# squidGuard -v


Next, you need to configure SquidGuard and enable the blacklist feature. The main configuration file for SquidGuard is /etc/squid/squidGuard.conf. You can edit this file using your favorite text editor, such as vi or nano. For example:



# vi /etc/squid/squidGuard.conf


In this file, you need to set a few options to make SquidGuard work properly. Here are some of the options that you need to change or add:



Option


Description


dbhome


This option tells SquidGuard where to find the blacklist database files. The default location is /var/lib/squidGuard/db, but you can change it to any directory that you have enough disk space for.


logdir


This option tells SquidGuard where to store the log files. The default location is /var/log/squidGuard, but you can change it to any directory that you have enough disk space for.


source


This option defines the source groups that can use SquidGuard. You can use various criteria to define the source groups, such as IP addresses, hostnames, domains, MAC addresses, and user names. For example, source students ip 192.168.0.0/24 means that the source group named students consists of all the IP addresses in the 192.168.0.0/24 network.


dest


This option defines the destination categories that SquidGuard can filter. You can use various criteria to define the destination categories, such as domains, URLs, expressions, and blacklists. For example, dest porn domainlist porn/domains urllist porn/urls expressionlist porn/expressions means that the destination category named porn consists of all the domains, URLs, and expressions that match the files in the porn directory.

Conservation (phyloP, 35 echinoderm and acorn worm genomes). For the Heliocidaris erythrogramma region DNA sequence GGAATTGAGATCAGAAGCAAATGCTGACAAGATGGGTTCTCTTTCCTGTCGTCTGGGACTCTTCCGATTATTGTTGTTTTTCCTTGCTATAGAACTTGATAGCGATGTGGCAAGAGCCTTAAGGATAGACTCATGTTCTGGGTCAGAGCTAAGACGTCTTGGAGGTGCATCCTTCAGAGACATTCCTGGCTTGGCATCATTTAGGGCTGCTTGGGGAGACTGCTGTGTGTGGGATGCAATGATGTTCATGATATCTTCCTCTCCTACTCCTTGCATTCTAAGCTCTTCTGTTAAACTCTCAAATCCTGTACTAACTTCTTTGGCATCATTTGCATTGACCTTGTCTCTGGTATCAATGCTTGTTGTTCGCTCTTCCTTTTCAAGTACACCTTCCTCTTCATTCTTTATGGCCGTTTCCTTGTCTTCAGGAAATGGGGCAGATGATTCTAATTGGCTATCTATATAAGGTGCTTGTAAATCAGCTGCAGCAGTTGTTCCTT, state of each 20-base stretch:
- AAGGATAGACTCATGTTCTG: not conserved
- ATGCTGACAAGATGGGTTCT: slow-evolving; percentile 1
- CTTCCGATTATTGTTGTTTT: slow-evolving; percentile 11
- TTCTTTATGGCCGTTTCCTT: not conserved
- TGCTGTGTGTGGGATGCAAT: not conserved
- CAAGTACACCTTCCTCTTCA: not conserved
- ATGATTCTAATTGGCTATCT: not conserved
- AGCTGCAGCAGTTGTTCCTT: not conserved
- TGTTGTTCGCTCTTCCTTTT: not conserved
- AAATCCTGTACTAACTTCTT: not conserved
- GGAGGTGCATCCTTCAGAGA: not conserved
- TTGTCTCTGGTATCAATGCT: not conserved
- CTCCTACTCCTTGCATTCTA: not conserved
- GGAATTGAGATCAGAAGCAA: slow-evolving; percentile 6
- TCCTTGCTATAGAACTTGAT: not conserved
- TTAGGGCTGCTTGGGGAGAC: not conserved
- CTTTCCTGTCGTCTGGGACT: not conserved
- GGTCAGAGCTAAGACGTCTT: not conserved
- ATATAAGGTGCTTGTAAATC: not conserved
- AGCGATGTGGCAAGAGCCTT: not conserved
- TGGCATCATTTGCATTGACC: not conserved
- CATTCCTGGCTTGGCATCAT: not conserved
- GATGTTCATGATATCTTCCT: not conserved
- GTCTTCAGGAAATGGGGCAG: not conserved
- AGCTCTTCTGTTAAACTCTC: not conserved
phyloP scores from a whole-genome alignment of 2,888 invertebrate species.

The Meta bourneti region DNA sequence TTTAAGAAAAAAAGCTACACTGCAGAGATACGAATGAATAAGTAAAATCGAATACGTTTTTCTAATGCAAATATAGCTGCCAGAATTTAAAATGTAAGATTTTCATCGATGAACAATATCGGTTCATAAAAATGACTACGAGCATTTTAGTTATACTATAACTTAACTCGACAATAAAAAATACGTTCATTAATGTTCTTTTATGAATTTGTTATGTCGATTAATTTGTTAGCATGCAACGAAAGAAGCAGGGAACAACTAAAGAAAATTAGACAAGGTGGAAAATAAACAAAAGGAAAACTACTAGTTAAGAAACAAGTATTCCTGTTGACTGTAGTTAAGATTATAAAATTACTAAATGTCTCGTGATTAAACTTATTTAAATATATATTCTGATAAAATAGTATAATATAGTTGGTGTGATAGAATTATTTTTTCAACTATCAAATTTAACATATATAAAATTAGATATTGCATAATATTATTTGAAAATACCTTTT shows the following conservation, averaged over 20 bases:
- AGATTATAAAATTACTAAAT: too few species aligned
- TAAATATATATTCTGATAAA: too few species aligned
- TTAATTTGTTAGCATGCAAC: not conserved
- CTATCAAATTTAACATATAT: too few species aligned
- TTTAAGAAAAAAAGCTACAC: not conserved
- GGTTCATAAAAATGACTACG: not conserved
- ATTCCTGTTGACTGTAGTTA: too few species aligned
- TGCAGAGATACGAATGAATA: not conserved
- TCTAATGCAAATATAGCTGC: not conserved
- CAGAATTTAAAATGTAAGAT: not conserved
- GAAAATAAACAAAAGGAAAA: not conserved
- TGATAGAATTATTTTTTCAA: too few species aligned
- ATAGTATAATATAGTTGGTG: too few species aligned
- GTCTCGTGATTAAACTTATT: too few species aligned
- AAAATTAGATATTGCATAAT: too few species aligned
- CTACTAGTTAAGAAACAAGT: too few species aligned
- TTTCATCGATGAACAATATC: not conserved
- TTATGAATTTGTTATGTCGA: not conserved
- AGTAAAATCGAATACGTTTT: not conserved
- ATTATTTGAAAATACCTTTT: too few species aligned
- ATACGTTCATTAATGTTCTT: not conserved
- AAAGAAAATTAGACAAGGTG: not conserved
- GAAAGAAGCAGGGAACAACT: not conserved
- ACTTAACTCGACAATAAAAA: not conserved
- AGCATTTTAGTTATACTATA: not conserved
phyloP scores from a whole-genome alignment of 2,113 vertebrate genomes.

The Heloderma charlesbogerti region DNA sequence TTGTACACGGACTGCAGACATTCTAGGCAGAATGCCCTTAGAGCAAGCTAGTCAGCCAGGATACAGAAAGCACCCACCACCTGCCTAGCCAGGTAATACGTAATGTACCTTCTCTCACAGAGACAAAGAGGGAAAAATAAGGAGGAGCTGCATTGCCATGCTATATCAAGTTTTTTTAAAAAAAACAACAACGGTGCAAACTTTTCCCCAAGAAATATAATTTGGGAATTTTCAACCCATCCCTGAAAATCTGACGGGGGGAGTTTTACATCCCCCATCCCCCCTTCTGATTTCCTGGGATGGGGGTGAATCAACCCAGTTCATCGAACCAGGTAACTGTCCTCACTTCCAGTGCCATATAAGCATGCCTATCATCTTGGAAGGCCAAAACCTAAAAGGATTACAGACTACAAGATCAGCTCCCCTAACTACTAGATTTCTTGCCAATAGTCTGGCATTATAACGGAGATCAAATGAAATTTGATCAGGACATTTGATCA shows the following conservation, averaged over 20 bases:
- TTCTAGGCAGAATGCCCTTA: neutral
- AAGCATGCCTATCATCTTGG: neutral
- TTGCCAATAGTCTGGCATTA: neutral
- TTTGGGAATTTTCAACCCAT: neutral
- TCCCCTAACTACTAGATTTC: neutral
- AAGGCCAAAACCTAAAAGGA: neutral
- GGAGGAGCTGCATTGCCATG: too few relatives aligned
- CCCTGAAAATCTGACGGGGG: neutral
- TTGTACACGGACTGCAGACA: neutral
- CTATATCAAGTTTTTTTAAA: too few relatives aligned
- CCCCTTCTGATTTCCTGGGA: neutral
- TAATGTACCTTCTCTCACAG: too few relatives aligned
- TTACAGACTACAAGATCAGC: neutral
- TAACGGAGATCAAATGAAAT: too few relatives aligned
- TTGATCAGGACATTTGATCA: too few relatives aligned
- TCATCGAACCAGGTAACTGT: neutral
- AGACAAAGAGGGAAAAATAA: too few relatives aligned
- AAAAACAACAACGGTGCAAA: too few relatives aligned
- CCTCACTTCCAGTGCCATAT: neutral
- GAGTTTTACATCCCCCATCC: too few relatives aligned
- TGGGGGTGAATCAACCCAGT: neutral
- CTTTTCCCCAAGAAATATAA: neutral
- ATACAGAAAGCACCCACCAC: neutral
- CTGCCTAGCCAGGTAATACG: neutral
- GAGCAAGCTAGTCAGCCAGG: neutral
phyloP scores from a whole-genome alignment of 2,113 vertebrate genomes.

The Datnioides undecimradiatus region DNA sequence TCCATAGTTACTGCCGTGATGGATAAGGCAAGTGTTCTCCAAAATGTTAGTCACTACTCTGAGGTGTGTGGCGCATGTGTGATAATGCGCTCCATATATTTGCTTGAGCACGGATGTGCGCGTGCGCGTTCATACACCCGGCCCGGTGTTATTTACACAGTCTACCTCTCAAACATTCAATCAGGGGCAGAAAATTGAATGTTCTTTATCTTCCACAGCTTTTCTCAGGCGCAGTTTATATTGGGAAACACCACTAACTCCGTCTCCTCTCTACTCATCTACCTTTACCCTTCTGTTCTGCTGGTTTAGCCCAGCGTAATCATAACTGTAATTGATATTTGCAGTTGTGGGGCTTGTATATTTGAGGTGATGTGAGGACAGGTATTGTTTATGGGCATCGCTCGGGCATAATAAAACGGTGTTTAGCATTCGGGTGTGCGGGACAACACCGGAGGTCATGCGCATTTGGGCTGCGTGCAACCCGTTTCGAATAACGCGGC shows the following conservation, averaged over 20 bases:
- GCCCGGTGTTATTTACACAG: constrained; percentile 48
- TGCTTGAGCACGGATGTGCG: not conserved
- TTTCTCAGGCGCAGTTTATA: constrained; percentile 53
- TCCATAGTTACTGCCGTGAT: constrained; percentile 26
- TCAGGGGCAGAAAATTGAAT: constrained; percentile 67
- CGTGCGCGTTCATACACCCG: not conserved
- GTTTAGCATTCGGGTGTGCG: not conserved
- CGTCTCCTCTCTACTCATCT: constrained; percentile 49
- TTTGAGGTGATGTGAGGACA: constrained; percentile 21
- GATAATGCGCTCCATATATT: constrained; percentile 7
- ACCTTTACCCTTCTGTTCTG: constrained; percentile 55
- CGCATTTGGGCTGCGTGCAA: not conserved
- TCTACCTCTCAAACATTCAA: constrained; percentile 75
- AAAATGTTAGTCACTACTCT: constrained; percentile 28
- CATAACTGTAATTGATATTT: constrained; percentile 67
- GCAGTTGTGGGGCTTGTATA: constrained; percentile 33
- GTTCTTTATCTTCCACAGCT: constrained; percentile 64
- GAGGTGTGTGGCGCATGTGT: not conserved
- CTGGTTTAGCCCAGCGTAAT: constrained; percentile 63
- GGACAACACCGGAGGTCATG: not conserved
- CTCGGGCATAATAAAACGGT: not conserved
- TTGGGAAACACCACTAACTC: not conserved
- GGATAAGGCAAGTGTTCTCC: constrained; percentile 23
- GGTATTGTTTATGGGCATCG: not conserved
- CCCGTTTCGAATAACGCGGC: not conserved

acl


This option defines the access control rules that SquidGuard can apply. You can use various options to define the access control rules, such as allow, deny, redirect, rewrite, and log. For example, acl students pass !porn all redirect http://example.com/block.html default pass none redirect http://example.com/block.html means that the students source group can access all the destinations except porn, and if they try to access porn, they will be redirected to http://example.com/block.html; and the default source group can access none of the destinations, and if they try to access any destination, they will be redirected to http://example.com/block.html.


After editing the configuration file, you need to save it and exit the editor. Then, you need to enable the SquidGuard plugin in Squid by adding a line in /etc/squid/squid.conf as follows:



# vi /etc/squid/squid.conf


Add this line at the end of the file: